Warren Buffett's Berkshire Hathaway announced today that it is buying the remaining shares of Burlington Northern Santa Fe Corp. (BNI) that it does not already own, a $44 billion transaction that is the largest in Berkshire's history.
Berkshire, which already owned 22.6 percent of Fort Worth, Tex.-based Burlington Northern before today's announcement, will pay $100 a share for the remaining 77.4 percent. The deal includes Berkshire acquiring $10 billion worth of BNSF debt.
"Our country’s future prosperity depends on its having an efficient and well-maintained rail system,” Buffett said in a statement. "Conversely, America must grow and prosper for railroads to do well. Berkshire’s $34 billion investment in BNSF is a huge bet on that company, CEO Matt Rose and his team, and the railroad industry. Most important of all, however, it’s an all-in wager on the economic future of the United States. I love these bets.”
Rose said: “We are thrilled to have the opportunity to become a part of the Berkshire Hathaway family. We admire Warren’s leadership philosophy supporting long-term investment that will allow BNSF to focus on future needs of our railroad, our customers and the U.S. transportation infrastructure. This transaction offers compelling value to our shareholders and is in the best interests of all of our constituents including our customers and employees.”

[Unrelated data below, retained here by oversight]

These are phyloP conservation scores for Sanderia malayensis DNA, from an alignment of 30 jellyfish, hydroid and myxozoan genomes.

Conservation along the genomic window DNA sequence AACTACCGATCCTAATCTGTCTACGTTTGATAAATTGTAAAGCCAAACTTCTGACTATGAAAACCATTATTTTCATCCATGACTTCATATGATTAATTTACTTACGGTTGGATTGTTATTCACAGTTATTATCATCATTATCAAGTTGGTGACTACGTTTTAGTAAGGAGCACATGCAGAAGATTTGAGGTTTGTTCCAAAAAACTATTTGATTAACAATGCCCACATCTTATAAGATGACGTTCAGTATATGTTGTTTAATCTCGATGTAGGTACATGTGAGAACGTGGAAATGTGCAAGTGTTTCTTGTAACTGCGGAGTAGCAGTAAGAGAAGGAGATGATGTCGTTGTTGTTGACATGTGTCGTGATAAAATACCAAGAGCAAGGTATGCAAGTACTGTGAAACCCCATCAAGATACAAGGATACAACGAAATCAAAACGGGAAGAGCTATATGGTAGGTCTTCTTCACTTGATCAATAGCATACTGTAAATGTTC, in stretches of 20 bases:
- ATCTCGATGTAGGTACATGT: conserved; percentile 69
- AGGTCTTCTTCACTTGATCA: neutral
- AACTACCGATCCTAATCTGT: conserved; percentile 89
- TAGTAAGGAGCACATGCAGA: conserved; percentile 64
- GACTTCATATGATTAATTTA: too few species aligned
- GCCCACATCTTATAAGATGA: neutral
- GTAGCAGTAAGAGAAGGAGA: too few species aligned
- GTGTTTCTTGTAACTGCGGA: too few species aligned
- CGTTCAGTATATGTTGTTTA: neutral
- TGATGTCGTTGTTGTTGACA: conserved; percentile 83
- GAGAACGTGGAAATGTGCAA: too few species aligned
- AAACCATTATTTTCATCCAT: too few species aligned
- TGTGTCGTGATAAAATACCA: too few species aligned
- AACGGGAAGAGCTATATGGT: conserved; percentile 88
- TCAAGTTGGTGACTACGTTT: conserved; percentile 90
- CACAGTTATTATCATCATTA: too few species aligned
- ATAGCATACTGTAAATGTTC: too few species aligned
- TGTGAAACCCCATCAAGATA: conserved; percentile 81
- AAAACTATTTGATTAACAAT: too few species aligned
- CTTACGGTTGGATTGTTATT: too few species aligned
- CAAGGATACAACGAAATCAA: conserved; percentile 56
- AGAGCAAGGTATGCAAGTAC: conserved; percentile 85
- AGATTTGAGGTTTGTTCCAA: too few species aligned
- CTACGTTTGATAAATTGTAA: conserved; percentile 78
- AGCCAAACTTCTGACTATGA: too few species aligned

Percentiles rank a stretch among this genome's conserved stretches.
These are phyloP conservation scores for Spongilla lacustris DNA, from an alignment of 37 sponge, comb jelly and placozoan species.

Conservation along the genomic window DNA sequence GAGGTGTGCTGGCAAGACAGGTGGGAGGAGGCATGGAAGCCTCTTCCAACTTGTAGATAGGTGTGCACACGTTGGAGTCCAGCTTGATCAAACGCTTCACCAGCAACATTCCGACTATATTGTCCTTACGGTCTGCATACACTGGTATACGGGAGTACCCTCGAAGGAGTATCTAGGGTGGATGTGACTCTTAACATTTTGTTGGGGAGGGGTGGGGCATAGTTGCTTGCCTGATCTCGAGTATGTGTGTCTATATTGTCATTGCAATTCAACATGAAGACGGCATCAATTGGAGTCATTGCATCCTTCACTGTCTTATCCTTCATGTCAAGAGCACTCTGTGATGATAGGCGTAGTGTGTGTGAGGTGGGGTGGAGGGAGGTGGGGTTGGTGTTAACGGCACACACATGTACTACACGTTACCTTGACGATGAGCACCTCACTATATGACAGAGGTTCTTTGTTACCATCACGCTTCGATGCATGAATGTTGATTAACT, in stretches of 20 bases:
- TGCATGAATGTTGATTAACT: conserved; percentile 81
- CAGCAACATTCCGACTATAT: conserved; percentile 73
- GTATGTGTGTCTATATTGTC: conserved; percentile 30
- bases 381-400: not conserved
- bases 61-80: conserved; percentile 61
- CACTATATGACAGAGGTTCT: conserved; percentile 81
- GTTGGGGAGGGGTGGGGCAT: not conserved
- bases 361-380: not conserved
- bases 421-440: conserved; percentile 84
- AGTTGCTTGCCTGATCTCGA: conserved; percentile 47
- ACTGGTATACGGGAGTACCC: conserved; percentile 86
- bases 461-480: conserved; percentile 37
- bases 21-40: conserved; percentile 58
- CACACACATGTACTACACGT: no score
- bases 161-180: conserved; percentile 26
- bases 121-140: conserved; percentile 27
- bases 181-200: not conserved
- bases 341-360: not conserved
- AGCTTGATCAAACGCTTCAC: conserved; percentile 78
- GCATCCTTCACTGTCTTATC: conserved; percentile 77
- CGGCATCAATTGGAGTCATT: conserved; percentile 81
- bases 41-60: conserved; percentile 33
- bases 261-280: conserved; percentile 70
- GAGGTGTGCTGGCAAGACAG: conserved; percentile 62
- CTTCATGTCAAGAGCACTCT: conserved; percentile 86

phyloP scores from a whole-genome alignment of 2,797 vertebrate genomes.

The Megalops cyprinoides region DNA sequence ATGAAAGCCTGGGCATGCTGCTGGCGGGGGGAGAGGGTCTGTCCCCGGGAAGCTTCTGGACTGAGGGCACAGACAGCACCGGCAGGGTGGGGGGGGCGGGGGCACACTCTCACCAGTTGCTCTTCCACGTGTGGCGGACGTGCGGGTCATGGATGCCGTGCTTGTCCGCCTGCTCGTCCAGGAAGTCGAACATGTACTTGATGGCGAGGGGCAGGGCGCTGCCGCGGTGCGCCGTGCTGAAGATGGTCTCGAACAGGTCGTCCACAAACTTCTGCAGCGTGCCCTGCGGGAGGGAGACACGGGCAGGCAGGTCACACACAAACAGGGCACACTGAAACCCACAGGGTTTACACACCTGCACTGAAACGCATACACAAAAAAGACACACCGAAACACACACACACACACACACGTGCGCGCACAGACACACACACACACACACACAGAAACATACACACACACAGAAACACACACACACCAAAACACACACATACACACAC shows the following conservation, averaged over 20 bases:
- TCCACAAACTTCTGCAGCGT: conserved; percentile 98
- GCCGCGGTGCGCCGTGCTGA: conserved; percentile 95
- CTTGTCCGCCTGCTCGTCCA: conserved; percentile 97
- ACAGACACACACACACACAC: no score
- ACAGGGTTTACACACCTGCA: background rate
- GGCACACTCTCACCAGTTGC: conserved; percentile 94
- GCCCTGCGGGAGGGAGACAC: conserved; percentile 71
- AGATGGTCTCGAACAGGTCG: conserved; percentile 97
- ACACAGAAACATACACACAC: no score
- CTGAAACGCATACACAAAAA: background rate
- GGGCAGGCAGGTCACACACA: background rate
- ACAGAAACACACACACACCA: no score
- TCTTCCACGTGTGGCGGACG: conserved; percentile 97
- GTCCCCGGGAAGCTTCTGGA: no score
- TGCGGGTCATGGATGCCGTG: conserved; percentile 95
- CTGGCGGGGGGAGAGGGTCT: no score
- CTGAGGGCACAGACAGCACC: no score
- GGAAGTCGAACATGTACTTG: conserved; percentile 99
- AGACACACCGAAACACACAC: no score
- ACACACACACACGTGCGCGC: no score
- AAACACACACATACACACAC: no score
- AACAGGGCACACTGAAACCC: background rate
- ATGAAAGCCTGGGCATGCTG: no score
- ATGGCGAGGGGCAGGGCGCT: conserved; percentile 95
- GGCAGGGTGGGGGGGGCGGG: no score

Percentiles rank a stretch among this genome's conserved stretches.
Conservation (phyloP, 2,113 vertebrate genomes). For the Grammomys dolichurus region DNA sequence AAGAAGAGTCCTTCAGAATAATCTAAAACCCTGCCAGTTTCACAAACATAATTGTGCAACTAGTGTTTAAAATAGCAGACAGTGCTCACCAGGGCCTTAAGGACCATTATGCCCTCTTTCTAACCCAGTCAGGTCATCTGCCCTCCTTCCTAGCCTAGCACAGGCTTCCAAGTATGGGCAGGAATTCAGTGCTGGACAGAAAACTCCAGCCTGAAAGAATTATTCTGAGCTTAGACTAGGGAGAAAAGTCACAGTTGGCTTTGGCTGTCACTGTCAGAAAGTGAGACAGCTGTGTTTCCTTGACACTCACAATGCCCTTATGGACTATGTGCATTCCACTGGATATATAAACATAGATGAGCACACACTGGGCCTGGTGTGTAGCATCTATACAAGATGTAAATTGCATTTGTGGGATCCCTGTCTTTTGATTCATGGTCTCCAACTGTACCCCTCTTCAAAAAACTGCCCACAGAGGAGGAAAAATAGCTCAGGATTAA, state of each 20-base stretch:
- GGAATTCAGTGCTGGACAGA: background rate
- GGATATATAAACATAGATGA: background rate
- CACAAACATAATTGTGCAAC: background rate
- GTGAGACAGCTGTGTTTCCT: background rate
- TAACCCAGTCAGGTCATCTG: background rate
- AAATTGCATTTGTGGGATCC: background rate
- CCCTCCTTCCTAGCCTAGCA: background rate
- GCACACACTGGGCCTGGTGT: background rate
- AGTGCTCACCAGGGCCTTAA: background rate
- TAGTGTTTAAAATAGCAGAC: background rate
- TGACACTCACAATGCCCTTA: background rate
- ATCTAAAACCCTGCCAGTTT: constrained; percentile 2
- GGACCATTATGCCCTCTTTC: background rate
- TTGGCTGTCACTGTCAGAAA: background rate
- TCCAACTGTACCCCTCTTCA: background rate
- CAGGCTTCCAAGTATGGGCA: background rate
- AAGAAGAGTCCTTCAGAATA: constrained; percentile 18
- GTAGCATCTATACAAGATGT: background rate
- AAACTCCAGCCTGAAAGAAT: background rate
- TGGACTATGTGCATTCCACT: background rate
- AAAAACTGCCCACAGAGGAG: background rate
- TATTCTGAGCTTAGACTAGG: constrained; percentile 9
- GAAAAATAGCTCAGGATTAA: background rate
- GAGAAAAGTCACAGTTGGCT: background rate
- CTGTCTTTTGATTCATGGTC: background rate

Each share of BNI will be converted to either a cash payment of $100 (a roughly 33 percent premium to where it's been trading lately) or Berkshire stock.
To accommodate smaller shareholders of BNI and allow for a tax-free transaction, Berkshire's board today also announced a 50-for-1 split of Berkshire's Class B common stock. That would bring down the class B shares to a little more than $60 a share, which should increase the stock's liquidity and perhaps someday make it more likely that the stock will be in the Standard & Poor's 500.
Berkshire's Class A shares are not being split. Most of the shares being issued for the transaction are "A" shares.
The transaction requires approval by holders of two-thirds of BNI’s outstanding shares (other than shares held by Berkshire Hathaway), and customary closing conditions, including Department of Justice review. Closing is expected to occur during the first quarter of 2010.
I wrote recently about the strategic value that BNSF has to Berkshire Hathaway's energy portfolio. Click here to read that.
Disclosure: Long BNI and BRKB